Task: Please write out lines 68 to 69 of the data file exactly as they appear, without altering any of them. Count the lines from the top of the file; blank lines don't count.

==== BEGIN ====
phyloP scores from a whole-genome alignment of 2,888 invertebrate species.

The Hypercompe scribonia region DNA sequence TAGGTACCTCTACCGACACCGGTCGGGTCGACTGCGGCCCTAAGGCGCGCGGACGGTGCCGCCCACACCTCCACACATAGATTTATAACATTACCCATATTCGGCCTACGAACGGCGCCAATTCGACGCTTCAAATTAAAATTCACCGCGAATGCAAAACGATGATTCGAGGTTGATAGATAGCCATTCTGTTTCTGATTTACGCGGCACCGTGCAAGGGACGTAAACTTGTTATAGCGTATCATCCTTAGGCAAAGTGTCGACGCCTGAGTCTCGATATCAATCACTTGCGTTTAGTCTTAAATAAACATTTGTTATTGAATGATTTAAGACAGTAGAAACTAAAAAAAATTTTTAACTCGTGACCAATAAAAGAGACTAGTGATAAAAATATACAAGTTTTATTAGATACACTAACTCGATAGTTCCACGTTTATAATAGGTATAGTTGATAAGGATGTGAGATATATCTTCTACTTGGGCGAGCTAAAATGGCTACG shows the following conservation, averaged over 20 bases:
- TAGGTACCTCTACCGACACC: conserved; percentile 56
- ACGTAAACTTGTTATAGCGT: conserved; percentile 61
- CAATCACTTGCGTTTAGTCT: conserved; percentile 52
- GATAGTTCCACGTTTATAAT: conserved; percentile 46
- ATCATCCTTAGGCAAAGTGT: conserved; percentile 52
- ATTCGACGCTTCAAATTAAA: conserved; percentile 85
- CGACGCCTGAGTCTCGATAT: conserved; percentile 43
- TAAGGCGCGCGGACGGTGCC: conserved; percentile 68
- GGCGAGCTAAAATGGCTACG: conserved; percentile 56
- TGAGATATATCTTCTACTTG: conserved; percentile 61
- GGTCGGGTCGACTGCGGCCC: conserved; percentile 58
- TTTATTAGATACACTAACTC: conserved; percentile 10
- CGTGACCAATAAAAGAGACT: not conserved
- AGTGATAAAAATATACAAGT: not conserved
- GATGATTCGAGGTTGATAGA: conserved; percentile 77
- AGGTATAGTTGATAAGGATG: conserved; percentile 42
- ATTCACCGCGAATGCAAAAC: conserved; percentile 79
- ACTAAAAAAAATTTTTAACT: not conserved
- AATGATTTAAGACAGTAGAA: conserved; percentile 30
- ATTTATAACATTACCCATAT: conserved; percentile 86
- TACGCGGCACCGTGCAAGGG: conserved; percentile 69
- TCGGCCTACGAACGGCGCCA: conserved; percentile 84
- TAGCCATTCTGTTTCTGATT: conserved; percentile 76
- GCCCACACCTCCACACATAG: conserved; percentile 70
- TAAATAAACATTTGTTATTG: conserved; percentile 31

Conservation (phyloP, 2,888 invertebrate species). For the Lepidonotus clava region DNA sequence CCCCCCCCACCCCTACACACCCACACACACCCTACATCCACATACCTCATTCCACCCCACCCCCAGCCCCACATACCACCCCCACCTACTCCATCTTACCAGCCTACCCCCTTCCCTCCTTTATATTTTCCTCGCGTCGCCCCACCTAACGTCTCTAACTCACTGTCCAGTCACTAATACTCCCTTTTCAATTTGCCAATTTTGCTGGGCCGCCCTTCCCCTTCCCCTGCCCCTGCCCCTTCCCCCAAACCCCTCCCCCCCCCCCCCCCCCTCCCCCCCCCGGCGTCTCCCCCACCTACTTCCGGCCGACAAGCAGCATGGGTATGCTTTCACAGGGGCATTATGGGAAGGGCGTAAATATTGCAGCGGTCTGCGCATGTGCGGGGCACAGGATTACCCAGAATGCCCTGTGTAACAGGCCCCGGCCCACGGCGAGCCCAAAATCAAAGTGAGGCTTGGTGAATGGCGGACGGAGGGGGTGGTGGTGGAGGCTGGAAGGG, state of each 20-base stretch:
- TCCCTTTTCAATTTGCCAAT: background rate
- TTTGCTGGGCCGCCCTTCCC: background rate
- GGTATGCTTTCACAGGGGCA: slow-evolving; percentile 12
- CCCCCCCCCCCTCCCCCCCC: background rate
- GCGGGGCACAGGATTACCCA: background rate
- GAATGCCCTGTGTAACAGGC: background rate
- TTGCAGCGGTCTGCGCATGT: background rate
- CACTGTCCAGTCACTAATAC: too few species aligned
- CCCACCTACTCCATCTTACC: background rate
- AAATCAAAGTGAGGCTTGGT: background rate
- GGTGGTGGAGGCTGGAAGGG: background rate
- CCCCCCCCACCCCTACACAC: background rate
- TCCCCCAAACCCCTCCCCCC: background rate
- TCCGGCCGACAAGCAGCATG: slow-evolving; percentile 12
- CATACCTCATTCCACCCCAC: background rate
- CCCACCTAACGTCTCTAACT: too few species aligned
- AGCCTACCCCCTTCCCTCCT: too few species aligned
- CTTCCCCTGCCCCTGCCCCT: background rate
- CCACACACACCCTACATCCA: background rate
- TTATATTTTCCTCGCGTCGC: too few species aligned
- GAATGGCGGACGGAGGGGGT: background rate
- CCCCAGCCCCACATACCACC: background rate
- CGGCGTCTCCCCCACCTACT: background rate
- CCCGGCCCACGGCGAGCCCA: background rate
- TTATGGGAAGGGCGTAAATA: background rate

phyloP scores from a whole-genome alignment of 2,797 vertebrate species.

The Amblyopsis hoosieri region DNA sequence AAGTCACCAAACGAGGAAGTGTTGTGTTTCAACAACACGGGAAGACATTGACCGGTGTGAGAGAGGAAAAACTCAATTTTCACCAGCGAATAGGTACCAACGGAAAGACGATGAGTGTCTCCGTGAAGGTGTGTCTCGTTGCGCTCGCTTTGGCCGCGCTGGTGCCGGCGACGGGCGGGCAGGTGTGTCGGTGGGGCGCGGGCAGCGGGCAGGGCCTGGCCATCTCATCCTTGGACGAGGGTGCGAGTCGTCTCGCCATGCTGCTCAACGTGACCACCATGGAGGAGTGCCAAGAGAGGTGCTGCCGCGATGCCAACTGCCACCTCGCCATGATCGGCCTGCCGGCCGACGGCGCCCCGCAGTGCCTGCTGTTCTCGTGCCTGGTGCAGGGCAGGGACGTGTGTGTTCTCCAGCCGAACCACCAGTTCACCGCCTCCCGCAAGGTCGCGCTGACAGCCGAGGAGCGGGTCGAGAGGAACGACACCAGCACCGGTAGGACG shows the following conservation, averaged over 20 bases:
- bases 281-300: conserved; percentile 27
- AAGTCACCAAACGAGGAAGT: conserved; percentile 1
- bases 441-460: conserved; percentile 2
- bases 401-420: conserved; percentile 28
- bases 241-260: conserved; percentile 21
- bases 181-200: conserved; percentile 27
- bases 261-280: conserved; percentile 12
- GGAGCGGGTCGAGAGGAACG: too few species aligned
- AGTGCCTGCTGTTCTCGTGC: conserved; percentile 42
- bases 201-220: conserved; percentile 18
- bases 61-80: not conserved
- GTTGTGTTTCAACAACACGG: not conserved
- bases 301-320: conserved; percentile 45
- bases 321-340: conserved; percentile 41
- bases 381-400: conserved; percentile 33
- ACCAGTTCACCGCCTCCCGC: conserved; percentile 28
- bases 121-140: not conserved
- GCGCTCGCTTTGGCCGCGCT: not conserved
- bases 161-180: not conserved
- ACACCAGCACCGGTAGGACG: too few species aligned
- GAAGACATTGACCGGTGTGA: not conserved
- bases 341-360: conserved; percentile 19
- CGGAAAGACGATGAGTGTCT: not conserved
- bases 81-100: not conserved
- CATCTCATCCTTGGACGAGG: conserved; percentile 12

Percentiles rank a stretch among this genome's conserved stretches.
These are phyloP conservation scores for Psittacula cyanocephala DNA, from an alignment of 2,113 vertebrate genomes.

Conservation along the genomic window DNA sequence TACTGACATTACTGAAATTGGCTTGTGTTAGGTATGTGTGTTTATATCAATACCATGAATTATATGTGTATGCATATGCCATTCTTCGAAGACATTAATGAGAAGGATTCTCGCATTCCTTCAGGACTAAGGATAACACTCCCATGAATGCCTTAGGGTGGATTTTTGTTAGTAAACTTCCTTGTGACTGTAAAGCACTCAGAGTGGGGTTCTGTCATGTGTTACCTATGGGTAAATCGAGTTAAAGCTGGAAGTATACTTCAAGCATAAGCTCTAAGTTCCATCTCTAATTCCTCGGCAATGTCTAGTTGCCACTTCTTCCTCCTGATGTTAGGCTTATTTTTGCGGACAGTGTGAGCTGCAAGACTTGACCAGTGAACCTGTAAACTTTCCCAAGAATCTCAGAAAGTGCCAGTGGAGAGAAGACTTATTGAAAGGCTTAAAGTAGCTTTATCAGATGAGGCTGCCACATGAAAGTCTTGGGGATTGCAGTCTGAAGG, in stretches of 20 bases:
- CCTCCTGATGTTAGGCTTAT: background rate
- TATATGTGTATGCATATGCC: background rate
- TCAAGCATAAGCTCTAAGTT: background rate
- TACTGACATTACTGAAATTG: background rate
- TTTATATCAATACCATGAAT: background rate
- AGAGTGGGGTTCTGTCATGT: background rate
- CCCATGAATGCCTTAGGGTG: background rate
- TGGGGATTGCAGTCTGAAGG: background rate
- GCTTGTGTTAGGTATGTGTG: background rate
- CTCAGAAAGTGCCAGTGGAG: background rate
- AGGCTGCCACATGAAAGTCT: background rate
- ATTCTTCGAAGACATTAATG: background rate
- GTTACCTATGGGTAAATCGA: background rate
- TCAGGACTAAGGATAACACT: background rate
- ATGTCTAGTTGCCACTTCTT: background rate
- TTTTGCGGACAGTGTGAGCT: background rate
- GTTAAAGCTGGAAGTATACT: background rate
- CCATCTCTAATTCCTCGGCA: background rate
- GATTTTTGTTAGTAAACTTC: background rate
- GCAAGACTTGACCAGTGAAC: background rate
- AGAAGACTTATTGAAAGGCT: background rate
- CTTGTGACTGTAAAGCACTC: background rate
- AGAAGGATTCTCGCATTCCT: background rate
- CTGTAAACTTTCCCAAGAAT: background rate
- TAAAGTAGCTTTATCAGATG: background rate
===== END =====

- bases 301-320: conserved; percentile 45
- bases 321-340: conserved; percentile 41